You can argue that one should hold for the long term. But remember that continuous underperformance will be a drag on your returns. To recoup this, you will need almost all of the below points:
- You need a very long holding time. If you are investing with say a 5-6 year horizon – which can be done with large-cap funds – and the fund lags for three of those years, there is not much time to recover.
- Over such time, the fund should actually turn around
- And the markets need to help the fund in such a recovery. It always takes one good rally for many a fund to bounce back.
The scenario can be different if your horizon is say 10-15 years. But the question still is – how long will you wait for improvement? You need to buy and hold equity. This is not the same as buy and hold funds. There are good funds that slacken in performance and poor funds that pick up. Holding a poor performer for a long time can hurt your returns. We have discussed this argument of buy-and-hold funds before and would urge you to read it now. See the section on ‘Difficulty in selling’ if you have such long-term horizons and wish to wait it out.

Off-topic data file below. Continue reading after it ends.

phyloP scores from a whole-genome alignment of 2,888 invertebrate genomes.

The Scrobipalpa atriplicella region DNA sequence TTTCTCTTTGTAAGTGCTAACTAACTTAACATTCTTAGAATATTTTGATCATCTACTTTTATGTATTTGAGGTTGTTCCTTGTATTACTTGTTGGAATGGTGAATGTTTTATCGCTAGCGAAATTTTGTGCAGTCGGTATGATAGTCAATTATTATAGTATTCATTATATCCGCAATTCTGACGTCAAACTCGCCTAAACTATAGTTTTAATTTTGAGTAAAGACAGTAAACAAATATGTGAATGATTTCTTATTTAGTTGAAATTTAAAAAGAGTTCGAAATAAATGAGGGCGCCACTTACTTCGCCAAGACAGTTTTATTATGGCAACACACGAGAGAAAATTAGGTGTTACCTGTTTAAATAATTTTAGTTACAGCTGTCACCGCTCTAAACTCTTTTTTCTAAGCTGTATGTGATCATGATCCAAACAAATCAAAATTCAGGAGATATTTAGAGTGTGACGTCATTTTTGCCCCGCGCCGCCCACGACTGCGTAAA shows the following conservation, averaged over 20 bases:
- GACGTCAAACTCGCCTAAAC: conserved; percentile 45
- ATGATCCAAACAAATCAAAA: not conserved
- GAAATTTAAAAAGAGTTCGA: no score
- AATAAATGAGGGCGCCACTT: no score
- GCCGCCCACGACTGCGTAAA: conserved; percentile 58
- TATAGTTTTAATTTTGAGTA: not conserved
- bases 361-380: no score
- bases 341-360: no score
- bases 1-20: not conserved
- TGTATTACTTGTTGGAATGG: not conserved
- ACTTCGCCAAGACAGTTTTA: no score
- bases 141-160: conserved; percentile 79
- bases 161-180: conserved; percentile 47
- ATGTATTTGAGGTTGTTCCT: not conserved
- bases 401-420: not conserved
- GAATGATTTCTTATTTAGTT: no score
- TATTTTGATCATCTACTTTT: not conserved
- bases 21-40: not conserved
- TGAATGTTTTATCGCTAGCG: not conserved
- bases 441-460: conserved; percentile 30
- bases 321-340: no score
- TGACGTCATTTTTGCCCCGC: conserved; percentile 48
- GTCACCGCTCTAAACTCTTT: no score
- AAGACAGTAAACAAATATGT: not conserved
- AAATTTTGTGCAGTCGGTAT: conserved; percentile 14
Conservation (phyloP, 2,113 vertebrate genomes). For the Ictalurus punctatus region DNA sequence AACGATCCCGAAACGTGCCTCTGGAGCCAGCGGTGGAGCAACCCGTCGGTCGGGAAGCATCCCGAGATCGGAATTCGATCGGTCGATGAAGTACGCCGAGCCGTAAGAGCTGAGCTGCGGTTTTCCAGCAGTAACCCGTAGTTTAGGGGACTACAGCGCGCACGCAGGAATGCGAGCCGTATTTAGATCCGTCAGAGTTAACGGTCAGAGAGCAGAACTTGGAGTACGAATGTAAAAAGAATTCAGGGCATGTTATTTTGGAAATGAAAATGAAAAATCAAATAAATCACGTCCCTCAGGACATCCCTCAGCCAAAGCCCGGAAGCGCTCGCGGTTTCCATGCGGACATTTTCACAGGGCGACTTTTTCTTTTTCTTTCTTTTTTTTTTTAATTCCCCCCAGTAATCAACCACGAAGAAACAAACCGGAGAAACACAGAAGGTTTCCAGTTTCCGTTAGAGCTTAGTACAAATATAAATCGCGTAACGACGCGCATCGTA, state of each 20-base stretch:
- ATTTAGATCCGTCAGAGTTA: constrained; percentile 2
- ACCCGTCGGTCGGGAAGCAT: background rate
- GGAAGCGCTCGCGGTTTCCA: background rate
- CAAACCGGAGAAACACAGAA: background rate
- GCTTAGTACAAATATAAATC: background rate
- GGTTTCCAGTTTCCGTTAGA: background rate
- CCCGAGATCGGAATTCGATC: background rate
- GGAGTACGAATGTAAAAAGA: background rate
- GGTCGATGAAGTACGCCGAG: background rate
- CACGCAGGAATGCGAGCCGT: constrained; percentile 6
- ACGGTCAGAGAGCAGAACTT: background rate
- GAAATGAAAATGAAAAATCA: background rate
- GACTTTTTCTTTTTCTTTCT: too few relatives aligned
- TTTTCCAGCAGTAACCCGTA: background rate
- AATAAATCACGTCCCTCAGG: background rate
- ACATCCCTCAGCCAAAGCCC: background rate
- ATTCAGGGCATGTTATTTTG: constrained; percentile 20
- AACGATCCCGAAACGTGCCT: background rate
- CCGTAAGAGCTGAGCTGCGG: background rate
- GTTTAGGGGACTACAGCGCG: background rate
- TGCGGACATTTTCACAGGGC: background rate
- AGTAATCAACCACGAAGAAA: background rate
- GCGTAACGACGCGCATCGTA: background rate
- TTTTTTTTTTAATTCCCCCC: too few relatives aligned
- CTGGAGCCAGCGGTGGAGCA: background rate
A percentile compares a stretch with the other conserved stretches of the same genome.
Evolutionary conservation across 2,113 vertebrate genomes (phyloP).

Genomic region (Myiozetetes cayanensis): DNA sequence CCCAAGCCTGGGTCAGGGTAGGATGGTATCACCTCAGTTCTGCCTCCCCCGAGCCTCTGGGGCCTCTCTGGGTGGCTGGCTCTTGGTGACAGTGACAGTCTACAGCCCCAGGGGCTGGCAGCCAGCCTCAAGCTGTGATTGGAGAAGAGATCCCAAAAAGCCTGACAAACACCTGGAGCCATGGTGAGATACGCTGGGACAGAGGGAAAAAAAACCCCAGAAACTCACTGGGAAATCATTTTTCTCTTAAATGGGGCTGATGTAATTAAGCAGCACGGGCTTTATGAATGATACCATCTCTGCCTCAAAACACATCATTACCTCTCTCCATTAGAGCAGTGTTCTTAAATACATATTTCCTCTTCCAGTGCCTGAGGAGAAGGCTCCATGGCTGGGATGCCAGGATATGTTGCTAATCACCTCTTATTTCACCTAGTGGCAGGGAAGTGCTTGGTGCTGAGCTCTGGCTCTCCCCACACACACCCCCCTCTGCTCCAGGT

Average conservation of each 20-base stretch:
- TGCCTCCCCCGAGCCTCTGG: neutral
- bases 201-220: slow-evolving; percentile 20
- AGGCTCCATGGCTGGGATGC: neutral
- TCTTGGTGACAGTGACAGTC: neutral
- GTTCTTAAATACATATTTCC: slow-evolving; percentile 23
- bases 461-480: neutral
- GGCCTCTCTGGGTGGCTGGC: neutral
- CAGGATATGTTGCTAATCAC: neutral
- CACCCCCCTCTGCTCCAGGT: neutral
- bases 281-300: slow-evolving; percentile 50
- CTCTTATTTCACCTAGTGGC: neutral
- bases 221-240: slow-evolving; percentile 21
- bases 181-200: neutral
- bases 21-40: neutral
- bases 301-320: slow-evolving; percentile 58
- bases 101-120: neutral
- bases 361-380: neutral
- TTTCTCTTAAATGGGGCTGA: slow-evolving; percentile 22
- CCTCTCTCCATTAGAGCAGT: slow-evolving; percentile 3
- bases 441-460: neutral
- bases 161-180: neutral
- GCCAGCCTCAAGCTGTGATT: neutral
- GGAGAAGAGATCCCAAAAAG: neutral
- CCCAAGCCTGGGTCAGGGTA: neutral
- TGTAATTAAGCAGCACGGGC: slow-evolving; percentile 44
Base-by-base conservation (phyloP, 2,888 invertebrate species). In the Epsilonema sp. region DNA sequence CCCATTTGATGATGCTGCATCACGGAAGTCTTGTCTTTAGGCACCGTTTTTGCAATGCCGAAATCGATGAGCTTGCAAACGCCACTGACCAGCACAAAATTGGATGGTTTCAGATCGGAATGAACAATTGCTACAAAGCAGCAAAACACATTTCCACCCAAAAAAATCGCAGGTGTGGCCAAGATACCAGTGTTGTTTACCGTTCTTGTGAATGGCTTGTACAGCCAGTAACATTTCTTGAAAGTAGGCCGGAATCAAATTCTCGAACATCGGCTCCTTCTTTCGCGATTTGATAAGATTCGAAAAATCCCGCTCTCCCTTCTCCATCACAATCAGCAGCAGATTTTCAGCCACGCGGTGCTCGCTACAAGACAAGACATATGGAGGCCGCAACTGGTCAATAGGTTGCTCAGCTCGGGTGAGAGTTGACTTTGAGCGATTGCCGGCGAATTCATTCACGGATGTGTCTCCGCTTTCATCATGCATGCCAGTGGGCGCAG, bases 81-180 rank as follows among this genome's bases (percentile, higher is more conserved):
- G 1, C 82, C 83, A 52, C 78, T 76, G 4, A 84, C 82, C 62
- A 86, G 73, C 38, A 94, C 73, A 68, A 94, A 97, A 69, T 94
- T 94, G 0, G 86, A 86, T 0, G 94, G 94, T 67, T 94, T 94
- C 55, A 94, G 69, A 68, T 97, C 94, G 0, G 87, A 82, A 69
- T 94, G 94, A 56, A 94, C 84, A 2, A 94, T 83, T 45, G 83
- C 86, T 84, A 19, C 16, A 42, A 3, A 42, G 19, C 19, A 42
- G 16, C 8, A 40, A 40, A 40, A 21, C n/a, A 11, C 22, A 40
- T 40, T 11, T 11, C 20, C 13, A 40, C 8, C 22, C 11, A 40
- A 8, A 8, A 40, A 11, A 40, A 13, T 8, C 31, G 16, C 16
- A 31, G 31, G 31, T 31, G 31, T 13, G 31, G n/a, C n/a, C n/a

The problem is compounded when as a category, either because of the universe of investment options or due to having smarter indices, many active large-cap funds underperform indices. This is something that large cap as a category has been struggling to deal with for the last 3 years.
The next worry is always that a fund you exit can recover later and you would have unnecessarily churned your portfolio. We have two points to make here: